Connection, Collaboration and Curiosity: Curiosity = Coaching in Business Transformation
Restructure in London Local Authority: An Opportunity to Build a Coaching Culture
The local authority were going through significant change, bringing 15 services into 4 main areas, which meant that a restructure of jobs was essential. They approached Happy Ltd who sought a collaboration with Ordinarily Different Ltd, as the Workplace Culture Specialist, to design a method of assessment that would help select the right people for the right roles, in line with the new culture they wanted to imbed within these 4 connected services. The roles were of a management level, so the council were keen to ensure the modern approach to leadership was accounted for in their assessment process and part of their culture.
The first stage was to discuss what their new focus of leadership looked like, redesigning the values and behaviours that they wanted to embed throughout the new services and therefore what they are seeking in their leaders. The centric behaviour was to be a good coach, with 6 further behaviour loosely aligned to support this. These were
Be a Good Coach: Builds Relationships, Be Empowering, Build Emotional Intelligence, Be an Effective Communicator, Willing to Reflect and Learn.
From this, a range of assessments were pulled together, featuring coaching exercises. During this phase of the assessment, the candidates were asked to coach a council staff member, with an observer present. With various pauses for discussion, reflection and feedback along the way. There was also a group exercise to ascertain their leadership, problem solving and further coaching skills. At the end of this session each candidate had a 1:1 session with an observer who gave them feedback. Later on in the day they were presented with another team based exercise to chart their progress in relation to their feedback.
The assessments were run over 3 days, with 18 people.
Throughout the assessments, a key element was providing the candidates feedback continuously as they progressed. This was important, so they had a learning journey throughout this process, and could demonstrate that they had the agility to flex their approach, and reflect and enact on feedback. They were also assessed on not only their ability to act as a good coach to those that were asked to, but to their fellow colleagues going through the process too, during the group exercises.
After every day of assessments there was a clear theme of feedback from the candidates, being that for most, despite the purpose of the assessments, they felt they had had great insights into their skills, had boosted their confidence, and learned a great deal about the importance of coaching. Some also had significant realisations within their career direction and learning and development options. This was a significant take away, since the candidates all reflected that they had realised they had strengths that had not been immediately obvious to them at the time, and were keen to continue exploring this strength and bringing it into their work.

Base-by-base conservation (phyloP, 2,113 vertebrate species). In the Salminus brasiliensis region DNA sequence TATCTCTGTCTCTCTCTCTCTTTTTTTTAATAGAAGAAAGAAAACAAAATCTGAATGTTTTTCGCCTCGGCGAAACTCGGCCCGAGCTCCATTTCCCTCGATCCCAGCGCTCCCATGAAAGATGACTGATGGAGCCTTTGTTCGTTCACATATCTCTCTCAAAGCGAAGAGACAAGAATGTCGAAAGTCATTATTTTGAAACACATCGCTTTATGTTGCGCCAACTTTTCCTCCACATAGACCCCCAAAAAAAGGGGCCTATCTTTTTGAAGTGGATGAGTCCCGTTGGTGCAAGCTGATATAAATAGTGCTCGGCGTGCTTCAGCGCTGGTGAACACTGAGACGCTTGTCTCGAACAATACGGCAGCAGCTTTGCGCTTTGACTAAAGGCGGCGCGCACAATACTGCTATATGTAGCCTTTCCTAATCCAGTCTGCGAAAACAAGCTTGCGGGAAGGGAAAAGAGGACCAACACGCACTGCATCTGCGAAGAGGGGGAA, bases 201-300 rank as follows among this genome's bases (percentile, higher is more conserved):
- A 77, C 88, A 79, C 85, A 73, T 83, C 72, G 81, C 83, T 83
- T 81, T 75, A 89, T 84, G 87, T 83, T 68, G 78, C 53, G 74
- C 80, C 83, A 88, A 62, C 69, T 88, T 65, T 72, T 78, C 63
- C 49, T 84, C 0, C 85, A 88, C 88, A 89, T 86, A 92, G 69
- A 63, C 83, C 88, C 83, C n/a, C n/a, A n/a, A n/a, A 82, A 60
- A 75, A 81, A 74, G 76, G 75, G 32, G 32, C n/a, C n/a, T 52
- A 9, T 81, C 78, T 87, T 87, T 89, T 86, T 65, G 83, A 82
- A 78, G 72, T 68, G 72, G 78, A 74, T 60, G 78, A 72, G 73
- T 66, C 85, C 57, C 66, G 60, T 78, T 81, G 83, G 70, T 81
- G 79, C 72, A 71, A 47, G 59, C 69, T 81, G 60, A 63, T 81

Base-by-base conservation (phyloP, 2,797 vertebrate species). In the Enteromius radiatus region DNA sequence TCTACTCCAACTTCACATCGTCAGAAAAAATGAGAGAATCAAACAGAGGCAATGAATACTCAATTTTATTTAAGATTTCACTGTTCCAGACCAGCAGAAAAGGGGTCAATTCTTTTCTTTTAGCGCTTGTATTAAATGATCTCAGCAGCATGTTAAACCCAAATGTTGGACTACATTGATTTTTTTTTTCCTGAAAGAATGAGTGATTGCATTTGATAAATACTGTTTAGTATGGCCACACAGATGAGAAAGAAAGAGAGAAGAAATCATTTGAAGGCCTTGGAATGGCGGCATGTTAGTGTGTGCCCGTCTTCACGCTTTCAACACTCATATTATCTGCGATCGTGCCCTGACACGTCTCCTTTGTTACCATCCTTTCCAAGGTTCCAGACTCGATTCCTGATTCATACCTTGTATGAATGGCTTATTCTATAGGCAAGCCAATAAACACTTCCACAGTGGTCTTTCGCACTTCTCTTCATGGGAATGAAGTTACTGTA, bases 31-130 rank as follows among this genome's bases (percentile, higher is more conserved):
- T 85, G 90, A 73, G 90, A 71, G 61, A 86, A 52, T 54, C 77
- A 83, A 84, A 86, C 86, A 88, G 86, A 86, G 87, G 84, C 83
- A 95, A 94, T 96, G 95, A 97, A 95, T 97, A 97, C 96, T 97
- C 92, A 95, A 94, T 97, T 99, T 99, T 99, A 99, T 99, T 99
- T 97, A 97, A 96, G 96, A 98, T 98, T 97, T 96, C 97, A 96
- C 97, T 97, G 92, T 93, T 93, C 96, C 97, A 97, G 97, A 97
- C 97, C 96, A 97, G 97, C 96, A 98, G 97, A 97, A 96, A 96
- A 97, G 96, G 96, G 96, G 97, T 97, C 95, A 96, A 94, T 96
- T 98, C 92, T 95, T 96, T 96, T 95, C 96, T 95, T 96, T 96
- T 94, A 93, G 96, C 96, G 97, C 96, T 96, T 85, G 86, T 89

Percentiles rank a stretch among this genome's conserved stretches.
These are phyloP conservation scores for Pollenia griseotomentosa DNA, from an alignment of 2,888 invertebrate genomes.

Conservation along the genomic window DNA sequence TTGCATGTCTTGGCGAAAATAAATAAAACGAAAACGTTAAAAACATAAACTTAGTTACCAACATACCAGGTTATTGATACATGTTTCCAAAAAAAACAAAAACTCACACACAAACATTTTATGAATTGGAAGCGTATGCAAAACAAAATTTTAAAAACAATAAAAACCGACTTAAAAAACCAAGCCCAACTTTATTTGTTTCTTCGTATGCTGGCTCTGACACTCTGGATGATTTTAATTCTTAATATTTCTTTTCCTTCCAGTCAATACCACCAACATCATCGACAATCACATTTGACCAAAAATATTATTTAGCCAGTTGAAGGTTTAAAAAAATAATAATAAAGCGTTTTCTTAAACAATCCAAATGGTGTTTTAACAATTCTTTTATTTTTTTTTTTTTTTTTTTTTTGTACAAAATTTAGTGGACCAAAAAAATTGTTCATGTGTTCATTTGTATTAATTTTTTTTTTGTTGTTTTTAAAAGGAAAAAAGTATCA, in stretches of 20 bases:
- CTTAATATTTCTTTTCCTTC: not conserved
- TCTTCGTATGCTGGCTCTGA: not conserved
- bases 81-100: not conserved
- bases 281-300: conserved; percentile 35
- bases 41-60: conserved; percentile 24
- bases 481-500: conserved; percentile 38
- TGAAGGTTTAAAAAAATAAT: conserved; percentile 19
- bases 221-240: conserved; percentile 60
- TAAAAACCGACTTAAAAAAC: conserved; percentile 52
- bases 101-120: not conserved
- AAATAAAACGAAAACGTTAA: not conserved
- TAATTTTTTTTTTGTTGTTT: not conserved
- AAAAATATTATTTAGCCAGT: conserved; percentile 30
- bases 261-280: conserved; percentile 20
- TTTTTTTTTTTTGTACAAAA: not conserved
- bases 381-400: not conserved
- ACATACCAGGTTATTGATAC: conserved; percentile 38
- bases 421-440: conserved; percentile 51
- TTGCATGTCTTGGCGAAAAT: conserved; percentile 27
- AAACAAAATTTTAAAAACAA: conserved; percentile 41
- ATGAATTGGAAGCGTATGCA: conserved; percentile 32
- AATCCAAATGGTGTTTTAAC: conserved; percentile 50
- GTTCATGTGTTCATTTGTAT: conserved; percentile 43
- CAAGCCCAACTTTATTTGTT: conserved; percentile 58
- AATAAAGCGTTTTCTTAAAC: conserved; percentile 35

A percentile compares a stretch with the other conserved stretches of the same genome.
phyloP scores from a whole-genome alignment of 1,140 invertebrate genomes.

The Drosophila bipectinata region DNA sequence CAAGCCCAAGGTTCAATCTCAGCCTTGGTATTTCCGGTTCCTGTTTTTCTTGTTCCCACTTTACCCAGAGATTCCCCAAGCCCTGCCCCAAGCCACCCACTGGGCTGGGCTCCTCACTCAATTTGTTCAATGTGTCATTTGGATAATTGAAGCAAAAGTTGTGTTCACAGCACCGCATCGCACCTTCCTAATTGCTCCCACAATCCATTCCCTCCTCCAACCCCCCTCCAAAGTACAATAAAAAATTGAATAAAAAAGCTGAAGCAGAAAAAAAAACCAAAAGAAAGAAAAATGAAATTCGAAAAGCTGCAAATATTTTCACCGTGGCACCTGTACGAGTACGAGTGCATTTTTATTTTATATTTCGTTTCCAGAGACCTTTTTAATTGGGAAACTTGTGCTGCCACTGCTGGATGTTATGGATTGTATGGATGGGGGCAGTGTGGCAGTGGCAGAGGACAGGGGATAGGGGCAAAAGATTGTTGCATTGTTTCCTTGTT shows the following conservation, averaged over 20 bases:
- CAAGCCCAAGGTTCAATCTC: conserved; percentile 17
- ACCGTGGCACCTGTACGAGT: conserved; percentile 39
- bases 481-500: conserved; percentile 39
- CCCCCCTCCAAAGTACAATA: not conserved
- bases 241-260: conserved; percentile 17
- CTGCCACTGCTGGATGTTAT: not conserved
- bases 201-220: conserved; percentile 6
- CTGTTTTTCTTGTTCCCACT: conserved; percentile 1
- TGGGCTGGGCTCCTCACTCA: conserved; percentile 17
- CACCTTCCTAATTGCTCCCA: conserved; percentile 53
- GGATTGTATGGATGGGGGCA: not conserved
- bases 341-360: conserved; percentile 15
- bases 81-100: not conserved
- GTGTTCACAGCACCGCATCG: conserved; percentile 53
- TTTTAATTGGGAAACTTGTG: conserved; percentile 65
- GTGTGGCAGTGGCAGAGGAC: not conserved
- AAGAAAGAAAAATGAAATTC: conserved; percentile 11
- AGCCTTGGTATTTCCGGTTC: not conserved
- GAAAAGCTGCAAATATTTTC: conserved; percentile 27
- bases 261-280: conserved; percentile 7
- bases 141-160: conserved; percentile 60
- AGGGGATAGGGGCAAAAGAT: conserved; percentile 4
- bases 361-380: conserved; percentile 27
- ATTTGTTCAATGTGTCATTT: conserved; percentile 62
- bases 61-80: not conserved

The local authority reported that everyone who was engaged in the process had a very positive experience, which has now set the 4 new services up for success, particularly with their new focus on coaching.
After seeing all the skills and strengths available to the council, every person was placed within in a role within the organisation. A real success for the council, the residents, and the staff involved in this process.
Hiring New Teams: The Next Phase in Building a Coaching Culture Through Recruitment
After completing the round of assessments to assist with Phase 1 of the restructure, the council asked Ordinarily Different Ltd (through Happy Ltd), to come back and help them work through a new recruitment process to ensure that the new cultural focus was embedded, by getting the right staff through the door. Phase 2 of this restructure involved 55 candidates being assessed, over the period of 3.5 days.
This phase was for the level of managers and staff who were working with the service managers who had just been placed through Phase 1. This time around, the managers from phase 1 were part of the selecting process for this Phase 2. This then gave them an end to experience of how to recruit using the desired culture as the driver, as they had experienced it themselves. This also gave them empathy with the candidates, whilst also now putting their coaching and leadership skills into practice. The assessments from Phase 1 were used as the base template with many modifications, such as using different scenario’s, and less complexity in the detail of the assessments.
The results from Phase 2 were similar to the first phase, with the candidates realising new skills and attributes, and being selected for the best jobs suited to their strengths and behaviours that they showed during the assessments.
The council reported that they now have a strong team with the right people in the right roles, doing the right things, and culture of coaching and feedback is starting to grow.